The generation that has known Gerrit Rietveld in person and worked with him is slowly disappearing. This exhibition will tell the story of these people, show their love for the work of Rietveld and let us admire the Rietveld furniture they collected. The collections represented include architects, previous employees of Rietveld’s architecture firm, teachers and traditional design dealers. One of the highlights of the exhibition will be Rietveld’s, monochrome black ‘rood-blauwe stoel’ designed in 1919, that was commissioned by the famous Dutch designer Kho Liang Ie in 1963.
Gerrit Th. Rietveld, Galerie VIVID, Rotterdam, Netherlands April 7 – June 2, 2013, via: Designartnews
In 1974, Harry Bertoia was commissioned by the Standard Oil Company to create sculptures for the plaza of their building, a modern skyscraper designed by architect Edward Durrell Stone. At the time of its completion just a year earlier, the Standard Oil Building (now the Aon Center) was the tallest building in Chicago’s skyline.
Bertoia designed eleven Sonambients for the 4,000 square foot reflecting pool at the building’s base, each sculpture ranging from four to sixteen feet in height. The verticality of the Somabients’ brass and copper rods echoed the height and rhythm of the Standard Oil Building itself, and their sound resonated throughout the plaza. The kinetic sculptures he designed for the Standard Oil Company were installed on June 24, 1975 and they represent some of the most important public commissions of Bertoia’s career. The plaza of the Standard Oil Building became among the most beloved public spaces in the city of Chicago until 1994, when the plaza was redesigned.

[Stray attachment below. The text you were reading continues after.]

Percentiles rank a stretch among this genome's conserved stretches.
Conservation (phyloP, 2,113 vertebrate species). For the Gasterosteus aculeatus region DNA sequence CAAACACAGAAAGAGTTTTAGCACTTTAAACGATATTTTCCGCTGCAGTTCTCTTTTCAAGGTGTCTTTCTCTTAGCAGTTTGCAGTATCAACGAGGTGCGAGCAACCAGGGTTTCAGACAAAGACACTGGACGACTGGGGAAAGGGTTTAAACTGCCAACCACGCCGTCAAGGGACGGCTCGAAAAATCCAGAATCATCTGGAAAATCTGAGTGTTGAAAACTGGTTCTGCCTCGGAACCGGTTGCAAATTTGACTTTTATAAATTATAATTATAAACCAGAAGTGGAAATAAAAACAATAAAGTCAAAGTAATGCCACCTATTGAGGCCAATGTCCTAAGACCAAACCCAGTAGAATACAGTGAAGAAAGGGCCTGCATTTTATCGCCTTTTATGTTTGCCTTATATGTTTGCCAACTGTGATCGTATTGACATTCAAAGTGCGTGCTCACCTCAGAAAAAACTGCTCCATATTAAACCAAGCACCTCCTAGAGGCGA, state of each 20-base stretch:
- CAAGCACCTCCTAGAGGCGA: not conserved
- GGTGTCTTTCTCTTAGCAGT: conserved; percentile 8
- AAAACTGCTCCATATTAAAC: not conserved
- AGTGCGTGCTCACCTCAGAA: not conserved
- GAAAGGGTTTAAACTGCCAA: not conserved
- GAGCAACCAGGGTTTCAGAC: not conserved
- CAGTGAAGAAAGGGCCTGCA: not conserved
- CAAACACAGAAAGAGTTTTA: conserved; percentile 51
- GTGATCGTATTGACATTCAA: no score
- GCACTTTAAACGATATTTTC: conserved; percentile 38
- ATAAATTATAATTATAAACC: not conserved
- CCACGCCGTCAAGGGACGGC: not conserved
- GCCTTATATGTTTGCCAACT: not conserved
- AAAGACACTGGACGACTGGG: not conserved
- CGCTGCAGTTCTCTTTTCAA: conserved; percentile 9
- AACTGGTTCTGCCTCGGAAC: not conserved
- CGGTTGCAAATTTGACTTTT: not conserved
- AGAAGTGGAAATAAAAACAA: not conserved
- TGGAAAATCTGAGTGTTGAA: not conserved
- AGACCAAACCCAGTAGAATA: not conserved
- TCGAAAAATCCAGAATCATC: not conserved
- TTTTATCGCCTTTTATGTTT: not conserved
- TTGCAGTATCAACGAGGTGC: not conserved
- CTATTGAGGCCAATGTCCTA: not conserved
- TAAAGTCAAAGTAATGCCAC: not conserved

Wright is proud to offer three large-scale Somabients original to the Standard Oil commission (estimates range from $300,000-500,000 to $500,000-700,000 each). Six maquettes from the presentation Bertoia created for the project are also included in this auction, as well as eight unique sounding sculptures which he presented to the executives of the Standard Oil Company as examples of his work.
Harry Bertoia: Masterworks from the Standard Oil Commission is the second Wright auction dedicated exclusively to the works of this outstanding sculptor. Comprised of seventeen lots, the auction will take place on June 6, 2013 at 12 pm central. Gallery preview runs May 30 to June 5, Monday through Saturday and Sunday by appointment, Auction at Wright
Aiming to raise discourse on the future of design, Droog Lab went to Shenzhen, China, the epicentre of copycat culture, with the intent of copying China. The result is a collection of 26 works by Studio Droog, Richard Hutten, Ed Annink, Stanley Wong and Urbanus each taking copying as a starting point. From a classic Chinese teapot with an added robust handle by Richard Hutten, to an inverted Chinese restaurant that features a miniature table setting inside a fish tank by Studio Droog-each piece translates an essence of the original in a literal way.
Chinese companies and the government are working hard to shed their copycat reputation. But copying does not only produce exact replicas. Chinese imitation and pirated brands and goods often introduce novelty by adding something, upgrading, or adapting for another market. By linking copying to creativity, The New Original demonstrates that the process of copying is clearly more than just mere replication-it can be a real driver in innovation.